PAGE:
Cannabis Countertrend: 1 Arrested Every 45 Seconds in USA
1 min

Cannabis Countertrend: 1 Arrested Every 45 Seconds in USA

1 min
Legislation News
The US may be moving forward with the legalisation movement, but a new FBI report shows that the amount of people being arrested for cannabis possession is still insanely disproportionate – in fact, it has gone up!

When it comes to the cannabis legalisation currently sweeping across the US, it wouldn’t be an outlandish thought to presume that it is resulting in a reduction in arrests. However, new figures show the exact opposite is happening, as states that have not legalised, and federal agents, crack down with a vengeance. According to these figures, 701,000 people were arrested for marijuana-related offences in 2014, meaning someone was arrested roughly every 45 seconds.

Of this figure, 88% were arrested for marijuana possession. When you put this into a timeframe, it means an someone was arrested every 51 seconds, simply for having a small amount of bud on them. It is a huge slap in the face of a fair society and highlights the sickening hypocrisy of the war on drugs; a war that is meant to hunt down dealers and eliminate supply, but actually persecutes users to devastating effect.

This is the highest marijuana related arrests have been since 2009, and is quite frankly absurd in a society that largely accepts the relative safety of cannabis, especially when compared to legal substances like alcohol and tobacco. The matter of the fact is, this is a huge display of wasted police resources, and has resulted in millions of ruined lives.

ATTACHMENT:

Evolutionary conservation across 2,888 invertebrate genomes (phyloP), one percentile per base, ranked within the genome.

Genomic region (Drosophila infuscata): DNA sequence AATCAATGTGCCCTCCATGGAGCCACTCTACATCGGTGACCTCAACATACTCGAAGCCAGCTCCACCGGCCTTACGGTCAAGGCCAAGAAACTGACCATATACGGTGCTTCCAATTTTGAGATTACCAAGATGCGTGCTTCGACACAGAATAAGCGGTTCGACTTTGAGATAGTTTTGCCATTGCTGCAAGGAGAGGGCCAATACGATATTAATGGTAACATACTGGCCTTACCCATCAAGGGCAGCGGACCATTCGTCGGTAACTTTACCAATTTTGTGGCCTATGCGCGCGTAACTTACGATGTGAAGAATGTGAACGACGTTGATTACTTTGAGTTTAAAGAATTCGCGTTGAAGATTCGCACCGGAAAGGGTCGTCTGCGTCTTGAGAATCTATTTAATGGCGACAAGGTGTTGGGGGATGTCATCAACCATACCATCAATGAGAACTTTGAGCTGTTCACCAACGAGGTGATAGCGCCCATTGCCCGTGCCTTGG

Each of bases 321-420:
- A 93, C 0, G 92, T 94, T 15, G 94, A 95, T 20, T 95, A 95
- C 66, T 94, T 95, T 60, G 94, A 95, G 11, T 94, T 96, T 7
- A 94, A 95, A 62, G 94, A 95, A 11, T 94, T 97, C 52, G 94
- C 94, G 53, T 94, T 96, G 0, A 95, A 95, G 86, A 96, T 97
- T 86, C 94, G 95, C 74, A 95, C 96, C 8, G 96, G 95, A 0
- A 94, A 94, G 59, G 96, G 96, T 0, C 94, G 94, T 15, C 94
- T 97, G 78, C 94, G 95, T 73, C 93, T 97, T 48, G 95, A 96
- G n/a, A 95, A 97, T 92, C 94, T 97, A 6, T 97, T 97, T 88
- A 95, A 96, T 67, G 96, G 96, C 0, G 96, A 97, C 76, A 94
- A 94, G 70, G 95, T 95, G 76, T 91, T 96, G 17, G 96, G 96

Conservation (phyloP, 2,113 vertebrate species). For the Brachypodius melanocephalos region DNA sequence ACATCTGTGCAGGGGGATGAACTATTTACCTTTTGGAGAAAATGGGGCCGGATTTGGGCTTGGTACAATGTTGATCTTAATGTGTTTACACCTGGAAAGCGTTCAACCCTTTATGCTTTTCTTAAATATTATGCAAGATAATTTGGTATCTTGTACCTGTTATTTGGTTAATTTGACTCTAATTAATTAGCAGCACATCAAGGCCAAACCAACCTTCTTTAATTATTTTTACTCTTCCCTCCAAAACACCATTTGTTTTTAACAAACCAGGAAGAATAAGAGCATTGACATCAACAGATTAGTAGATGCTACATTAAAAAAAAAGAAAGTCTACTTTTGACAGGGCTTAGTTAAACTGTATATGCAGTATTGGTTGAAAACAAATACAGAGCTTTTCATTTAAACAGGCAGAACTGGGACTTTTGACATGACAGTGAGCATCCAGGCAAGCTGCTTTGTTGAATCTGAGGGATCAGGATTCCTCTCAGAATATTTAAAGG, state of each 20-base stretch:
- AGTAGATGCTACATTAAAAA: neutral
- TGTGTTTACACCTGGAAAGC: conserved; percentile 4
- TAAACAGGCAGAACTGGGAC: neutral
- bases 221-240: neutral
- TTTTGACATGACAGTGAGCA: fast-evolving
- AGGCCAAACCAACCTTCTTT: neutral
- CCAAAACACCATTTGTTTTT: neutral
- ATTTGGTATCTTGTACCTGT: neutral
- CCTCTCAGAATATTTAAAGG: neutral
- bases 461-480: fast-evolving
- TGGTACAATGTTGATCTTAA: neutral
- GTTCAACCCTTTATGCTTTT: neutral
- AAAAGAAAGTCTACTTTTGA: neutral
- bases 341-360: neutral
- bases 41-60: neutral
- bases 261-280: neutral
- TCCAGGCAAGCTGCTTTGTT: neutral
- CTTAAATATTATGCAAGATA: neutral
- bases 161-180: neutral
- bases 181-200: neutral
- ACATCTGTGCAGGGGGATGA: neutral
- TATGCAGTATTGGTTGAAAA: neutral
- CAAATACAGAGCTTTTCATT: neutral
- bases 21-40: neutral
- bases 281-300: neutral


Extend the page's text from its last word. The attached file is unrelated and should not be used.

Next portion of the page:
Mason Tvert, director of communications for the Marijuana Policy Project, had the following to say:

“While law enforcement was busy making nearly three-quarters of a million marijuana arrests, more than 35% of murders went unsolved, the clearance rate for rape was less than 40%, and for robbery and property crimes, it was below 30%.”

“As long as we have these silly laws on the books, law enforcement resources will be wasted on enforcing them. It’s time for state officials to step up and end the outdated policy of marijuana prohibition.”

It is a view now shared by many. Seven more US states are set to vote for the legalisation of marijuana in 2016, either for full regulation or decriminalisation. There is also a growing unrest amongst state law enforcement officials, who believe the disproportionate amount of time and effort they are forced to spend on hunting marijuana users is putting unnecessary strain on local communities, as well as their limited resources. As such, even many police forces and law makers want to see cannabis legalised.

The good news is that this high level of arrests is a trend that is unlikely to persist. Even the most conservative states are beginning to see the light, and there is a growing support in these states to at least decriminalise cannabis. We just have to wait for the politicians to catch up.

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